The Food Mill Saved My Ass
I thought I would experiment with our dinner. Sometimes a good thing, sometimes bad.
Recently while reading Mrs. Chiang’s Szechwan Cookbook by Ellen Shrecker, we decided that we should try Szechwan pepper corns.
Actually, it’s try again. Years ago we bought some but didn’t use them much: Didn’t like them? Forgot about them? I can’t really remember.
In any case last night I braised some pork butt chops with as many vegetables as we had in the fridge; tomatoes, peppers, onion, fennel bulb, mushrooms, garlic and then added fennel seed and thyme for seasoning. Salt and pepper of course. The idea was that I was going to use our new food mill for the first time to make a smooth suace. When it was all braised up and ready to go it tasted pretty good too. Until….
Until I thought I’d bump it up and try a little of something new.
Following Mrs. Chiang instructions for Szechwan pepper, I roasted a small amount, then pounded it all in a pestle and mortar and added to the braise. I tasted it. Euch! Mistake! It didn’t work. Not at all. The Szechwan pepper took over what was a really nice delicate flavour. My ass is grass!
Okay what now?
I had always planned on using the food mill anyway so I turned to it for help and milled the braise using the medium mill. Panic! Didn’t work!
Last ditch! This time I used the fine mill which catches more of the solids in the braise. You know what? It really worked. Tasting again I found very little of the strong taste of the Szechwan pepper.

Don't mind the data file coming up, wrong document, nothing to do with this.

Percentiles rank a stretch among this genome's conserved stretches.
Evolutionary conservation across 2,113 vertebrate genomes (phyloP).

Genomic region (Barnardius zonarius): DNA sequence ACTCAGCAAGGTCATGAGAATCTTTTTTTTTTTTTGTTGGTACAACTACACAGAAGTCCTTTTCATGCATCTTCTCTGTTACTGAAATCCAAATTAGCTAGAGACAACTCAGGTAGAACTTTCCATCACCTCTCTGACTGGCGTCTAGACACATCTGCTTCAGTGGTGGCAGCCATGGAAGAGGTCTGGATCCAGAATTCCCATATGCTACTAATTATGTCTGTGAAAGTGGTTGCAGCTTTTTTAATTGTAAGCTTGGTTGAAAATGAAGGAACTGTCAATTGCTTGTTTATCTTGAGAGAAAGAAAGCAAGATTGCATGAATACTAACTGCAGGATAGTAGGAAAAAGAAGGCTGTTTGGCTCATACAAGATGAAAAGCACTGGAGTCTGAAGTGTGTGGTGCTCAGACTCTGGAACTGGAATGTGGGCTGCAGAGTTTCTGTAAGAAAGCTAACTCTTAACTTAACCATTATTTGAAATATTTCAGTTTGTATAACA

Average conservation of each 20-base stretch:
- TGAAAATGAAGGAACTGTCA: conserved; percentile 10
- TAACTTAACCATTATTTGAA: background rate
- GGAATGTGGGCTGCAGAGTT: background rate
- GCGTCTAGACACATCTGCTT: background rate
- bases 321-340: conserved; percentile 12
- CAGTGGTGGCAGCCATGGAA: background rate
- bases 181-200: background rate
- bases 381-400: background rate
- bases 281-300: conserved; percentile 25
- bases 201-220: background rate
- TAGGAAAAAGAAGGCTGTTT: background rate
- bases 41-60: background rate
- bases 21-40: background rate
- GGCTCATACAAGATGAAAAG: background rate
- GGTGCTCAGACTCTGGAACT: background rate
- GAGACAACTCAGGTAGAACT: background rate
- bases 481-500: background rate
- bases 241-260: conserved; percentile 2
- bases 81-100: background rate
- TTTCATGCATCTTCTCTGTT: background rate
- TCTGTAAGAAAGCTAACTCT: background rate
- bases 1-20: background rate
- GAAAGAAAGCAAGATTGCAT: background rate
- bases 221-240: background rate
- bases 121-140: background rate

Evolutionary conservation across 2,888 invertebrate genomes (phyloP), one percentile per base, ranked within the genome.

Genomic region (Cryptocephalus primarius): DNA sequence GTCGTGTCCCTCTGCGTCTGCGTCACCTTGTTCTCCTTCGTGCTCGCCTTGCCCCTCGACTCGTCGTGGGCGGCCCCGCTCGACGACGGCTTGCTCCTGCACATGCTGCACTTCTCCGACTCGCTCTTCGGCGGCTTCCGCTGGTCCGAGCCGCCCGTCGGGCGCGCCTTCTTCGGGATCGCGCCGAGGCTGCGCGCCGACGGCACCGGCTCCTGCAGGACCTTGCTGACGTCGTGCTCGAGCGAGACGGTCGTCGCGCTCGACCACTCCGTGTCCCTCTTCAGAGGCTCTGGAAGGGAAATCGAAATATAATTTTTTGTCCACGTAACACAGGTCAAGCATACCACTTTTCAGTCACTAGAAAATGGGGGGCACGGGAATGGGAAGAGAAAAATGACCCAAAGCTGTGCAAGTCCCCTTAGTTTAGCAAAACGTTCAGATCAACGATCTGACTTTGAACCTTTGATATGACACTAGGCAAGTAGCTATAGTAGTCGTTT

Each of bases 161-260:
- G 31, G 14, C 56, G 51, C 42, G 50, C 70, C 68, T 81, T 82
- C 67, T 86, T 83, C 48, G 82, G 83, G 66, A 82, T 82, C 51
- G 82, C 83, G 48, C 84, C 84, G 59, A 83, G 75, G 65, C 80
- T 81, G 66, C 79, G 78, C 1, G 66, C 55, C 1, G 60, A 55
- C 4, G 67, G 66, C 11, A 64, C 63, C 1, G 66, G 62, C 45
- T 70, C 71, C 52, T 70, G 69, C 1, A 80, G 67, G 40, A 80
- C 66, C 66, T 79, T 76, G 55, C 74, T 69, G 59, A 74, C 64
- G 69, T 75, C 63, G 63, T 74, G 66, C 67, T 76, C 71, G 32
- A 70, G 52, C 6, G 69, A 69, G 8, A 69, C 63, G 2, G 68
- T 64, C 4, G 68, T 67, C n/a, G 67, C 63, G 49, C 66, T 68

Relief! Saved my ass. Sauce was rich, smooth and velvety and really good. Food mill heaven.
About Szechwan pepper. I’ll definitely try them again in something more traditional. I love Szechwan food but I’ve never noticed the pepper in anything I’ve tasted in restaurants. Next time I make one of our favorite recipes; pork and peanuts, I’ll remember to use some. Mrs. Chiang says that because they numb the tongue (they really do) they enhance the hot and fiery flavours of many Szechwan recipes.
Next time we decided to make pork and peanuts, I really want to switch and try
the Grand Duke’s Chicken With Peanuts (gongbao jiding) in Mrs. Chiang’s CookBook. Mrs. Chiang calls for fresh peanuts and is quite adamant about it:
The peanuts for this dish must be fresh; neither roasted nor salted ones will do.
We’ve always used salted roasted peanuts in our pork and peanuts and felt certain that there could be zero improvement. But my sister is as adamant as Ellen Schrecker and Mrs. Chiang and says that we MUST use raw peanuts.
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